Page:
When hibiscus plants aren’t getting enough sunlight, or if they’re overcrowded–or even if they’re just not flourishing well where they are–they should be relocated. Prior to transplanting, you must first choose the ideal location for the plant and then decide on the best method to use to ensure that the plant is not damaged during the transfer.
Hibiscus Transplant Info
Before transferring hibiscus plants, you should fulfill the following two tasks: Begin excavating the new location’s planting hole. Transplant stress and moisture loss can be minimized if the shrub is planted as soon as possible in the new place. When you are ready to plant, you may have to make adjustments to the hole’s size, but having it started provides you an advantage. The planting hole should be twice the width and twice as deep as the root mass. Use a sheet to keep the soil from the hole from contaminating your work area. Reduce the shrub’s size by roughly a third. This may seem extreme, but the plant will suffer root damage and shock as a result of this procedure. A huge plant can’t be supported by a little root mass.
When to Move Hibiscus
After the petals have faded, it is the ideal time to transplant a hibiscus. Hibiscus bushes cease blooming in late August or early September over the majority of the United States. Make sure the shrub has enough time to establish itself in its new place before the temperatures drop below freezing. Drench the dirt with water before digging a circle around the plant. For every inch of trunk diameter, begin digging one foot deep (0.3 m). A 2-inch (5-cm) diameter trunk requires a 2-foot (0.6-m) diameter circle to be dug around it. A shovel can be used to separate the root ball from the soil once you have removed the soil around it.
How to Transplant a Hibiscus
Try to get the right timing and weather for a hibiscus plant to thrive. Late August to late October is the ideal time to transplant hibiscus, depending on the temperature in your area. In countries where it is not too cold for a tropical plant, hibiscus is planted as a garden ornamental. Hibiscus plants thrive in warm, sunny environments, although there are hardier varieties available for locations with less favorable temperatures. For the optimum time to transplant, consult a local nursery.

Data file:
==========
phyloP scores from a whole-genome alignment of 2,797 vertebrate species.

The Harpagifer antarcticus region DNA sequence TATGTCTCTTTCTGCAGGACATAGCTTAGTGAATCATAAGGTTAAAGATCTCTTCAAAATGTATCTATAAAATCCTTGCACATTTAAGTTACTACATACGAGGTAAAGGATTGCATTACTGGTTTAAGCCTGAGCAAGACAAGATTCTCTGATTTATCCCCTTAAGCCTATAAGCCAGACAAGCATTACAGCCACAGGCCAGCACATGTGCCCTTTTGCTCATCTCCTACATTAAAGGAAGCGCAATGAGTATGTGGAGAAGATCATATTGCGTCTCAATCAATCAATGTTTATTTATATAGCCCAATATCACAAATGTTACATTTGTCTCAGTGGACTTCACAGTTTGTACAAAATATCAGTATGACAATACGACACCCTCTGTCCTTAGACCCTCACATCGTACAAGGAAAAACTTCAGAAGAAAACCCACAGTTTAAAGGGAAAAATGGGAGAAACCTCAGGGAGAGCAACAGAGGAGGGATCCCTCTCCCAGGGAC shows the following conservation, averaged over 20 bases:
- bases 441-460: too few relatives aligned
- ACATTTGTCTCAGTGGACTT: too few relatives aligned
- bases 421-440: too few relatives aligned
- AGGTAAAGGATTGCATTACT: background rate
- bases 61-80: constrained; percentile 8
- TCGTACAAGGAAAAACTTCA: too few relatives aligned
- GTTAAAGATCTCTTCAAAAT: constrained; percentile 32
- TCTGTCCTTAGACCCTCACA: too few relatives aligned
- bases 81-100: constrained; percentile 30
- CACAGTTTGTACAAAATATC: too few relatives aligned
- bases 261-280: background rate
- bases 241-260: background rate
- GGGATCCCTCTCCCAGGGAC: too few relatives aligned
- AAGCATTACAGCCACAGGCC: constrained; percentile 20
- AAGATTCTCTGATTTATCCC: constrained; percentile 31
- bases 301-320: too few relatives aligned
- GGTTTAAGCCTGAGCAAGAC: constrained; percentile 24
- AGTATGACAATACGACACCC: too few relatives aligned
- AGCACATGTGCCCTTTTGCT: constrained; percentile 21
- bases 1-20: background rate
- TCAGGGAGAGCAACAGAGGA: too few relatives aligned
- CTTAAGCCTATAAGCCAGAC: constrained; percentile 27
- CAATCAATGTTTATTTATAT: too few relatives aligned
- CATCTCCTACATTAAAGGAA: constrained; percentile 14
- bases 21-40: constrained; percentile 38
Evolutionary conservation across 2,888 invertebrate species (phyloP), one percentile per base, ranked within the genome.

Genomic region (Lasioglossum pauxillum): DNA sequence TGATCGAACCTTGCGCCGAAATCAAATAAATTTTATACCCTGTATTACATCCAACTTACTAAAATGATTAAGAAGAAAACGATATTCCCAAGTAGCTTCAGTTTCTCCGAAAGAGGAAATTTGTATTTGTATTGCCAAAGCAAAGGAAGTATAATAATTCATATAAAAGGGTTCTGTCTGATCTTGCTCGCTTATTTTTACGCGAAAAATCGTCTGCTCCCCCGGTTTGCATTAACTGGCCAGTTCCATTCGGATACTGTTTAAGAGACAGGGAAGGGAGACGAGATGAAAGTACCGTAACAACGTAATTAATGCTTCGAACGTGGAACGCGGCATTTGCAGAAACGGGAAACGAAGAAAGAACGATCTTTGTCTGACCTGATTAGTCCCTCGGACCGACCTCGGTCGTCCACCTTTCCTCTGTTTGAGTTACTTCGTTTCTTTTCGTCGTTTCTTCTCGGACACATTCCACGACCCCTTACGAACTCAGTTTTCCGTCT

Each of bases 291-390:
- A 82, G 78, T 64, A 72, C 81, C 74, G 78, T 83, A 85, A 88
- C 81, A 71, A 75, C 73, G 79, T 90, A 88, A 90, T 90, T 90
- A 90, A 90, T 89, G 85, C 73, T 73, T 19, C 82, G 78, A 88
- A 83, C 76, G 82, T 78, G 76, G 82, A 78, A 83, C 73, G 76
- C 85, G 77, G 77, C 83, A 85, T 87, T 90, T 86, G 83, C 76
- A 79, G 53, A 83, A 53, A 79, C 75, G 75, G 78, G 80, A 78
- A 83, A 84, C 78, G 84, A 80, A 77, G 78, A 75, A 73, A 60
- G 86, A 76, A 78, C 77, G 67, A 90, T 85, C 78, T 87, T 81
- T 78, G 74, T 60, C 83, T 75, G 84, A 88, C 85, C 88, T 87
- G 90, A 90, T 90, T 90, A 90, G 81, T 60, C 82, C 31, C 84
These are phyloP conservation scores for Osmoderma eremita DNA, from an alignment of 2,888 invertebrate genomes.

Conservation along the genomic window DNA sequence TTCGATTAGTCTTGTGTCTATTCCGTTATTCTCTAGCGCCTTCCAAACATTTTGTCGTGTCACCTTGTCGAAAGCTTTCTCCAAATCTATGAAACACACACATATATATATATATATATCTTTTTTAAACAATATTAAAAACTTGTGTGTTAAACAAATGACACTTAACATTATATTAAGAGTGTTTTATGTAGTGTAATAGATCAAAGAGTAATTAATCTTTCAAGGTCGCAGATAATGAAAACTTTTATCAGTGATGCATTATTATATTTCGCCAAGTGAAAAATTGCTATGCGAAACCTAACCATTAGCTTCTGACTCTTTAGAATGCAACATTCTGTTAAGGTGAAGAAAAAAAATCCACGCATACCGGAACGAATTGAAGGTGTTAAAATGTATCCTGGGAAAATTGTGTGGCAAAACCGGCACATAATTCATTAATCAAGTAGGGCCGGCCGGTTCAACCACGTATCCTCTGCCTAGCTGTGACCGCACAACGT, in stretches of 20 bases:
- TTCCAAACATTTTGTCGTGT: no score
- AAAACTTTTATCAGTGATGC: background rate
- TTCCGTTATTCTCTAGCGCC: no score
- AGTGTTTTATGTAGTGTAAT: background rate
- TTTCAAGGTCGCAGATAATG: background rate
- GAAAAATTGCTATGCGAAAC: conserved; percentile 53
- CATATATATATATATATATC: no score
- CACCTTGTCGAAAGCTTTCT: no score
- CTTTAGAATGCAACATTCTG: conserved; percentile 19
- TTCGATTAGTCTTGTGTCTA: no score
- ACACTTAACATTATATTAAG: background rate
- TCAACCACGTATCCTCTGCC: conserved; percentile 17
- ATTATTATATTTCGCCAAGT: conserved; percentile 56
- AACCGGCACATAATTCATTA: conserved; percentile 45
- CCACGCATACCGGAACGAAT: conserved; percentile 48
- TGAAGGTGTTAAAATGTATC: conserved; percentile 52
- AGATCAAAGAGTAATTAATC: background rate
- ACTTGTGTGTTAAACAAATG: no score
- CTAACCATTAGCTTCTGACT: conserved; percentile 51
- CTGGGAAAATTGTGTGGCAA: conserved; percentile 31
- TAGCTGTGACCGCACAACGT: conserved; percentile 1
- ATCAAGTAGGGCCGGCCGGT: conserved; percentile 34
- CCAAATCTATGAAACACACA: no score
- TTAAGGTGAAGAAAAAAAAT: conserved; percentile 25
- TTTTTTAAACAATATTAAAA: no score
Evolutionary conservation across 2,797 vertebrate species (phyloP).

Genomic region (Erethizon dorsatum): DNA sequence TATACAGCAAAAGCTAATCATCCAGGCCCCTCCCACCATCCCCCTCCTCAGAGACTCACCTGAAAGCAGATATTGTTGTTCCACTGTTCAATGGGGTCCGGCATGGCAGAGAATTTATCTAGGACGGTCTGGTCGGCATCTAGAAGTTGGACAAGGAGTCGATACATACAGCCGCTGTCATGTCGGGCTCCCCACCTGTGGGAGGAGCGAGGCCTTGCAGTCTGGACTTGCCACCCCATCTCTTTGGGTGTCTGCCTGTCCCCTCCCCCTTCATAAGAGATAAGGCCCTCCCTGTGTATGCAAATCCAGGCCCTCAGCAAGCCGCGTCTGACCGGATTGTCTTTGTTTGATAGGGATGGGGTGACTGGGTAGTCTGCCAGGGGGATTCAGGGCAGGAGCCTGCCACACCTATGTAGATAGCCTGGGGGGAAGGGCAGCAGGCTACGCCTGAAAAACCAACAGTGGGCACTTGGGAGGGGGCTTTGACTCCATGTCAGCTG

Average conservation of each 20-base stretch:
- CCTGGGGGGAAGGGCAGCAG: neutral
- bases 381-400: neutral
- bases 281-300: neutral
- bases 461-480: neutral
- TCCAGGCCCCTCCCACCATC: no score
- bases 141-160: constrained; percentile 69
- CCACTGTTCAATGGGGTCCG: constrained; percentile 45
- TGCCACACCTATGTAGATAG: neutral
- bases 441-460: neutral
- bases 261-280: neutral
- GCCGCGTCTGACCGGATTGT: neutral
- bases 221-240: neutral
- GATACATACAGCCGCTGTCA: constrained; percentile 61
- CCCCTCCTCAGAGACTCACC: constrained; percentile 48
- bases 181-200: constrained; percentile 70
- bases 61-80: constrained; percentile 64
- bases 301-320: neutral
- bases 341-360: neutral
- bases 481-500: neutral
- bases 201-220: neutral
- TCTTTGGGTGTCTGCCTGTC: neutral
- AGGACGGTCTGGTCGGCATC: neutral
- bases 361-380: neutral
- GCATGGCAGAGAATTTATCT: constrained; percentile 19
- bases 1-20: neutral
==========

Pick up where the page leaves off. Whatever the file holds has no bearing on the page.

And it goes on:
Make sure you pick a good place. In order for hibiscus to thrive, the soil must be well-drained and the plants must not be overly shaded. Avoid placing them in areas where salt spray will be present. Because they spread out as well as grow upward, they require a large amount of space to accommodate both their roots and their branches. To avoid frequent wind, they should be planted in a place where they are not exposed to it.
Reduce the limbs to a third of their original size. As a result, nutrition is kept closer to the plant’s roots and strongest portions. Excavate a trench around the plant with a depth of roughly 1 foot for every inch in diameter of the trunk. After pruning the shrub, this trench should be far enough out so that the entire bush is ringed.
Dig straight down, not slantingly, with a razor-sharp spade. You’ll be less likely to damage the roots this way. Take your time and be careful with the roots, since damaged roots are the most common cause of plant death following a transplant. Lifting the plant requires extreme caution to avoid damaging the roots. Keep as much soil around the roots as possible.
Apply a natural fiber fabric and thread to the roots to secure them. This helps to keep the soil in place and the roots contained. The plant should be gently lifted onto a piece of fabric, and the corners should be lifted and tied.
Ensure that the plant is placed at the same depth as it was originally. A change in height or depth is not acceptable. Hibiscus plants require adequate drainage, so be sure to use loose dirt at the bottom of the hole.
Fill the hole about three-quarters of the way with earth before putting in the plant. When you’ve added water, push down the dirt to get rid of any air pockets. When transplanting, you should use stakes to keep the plant upright unless the plant is quite little. The remainder of the hole should be filled with a mixture of good soil and peat moss.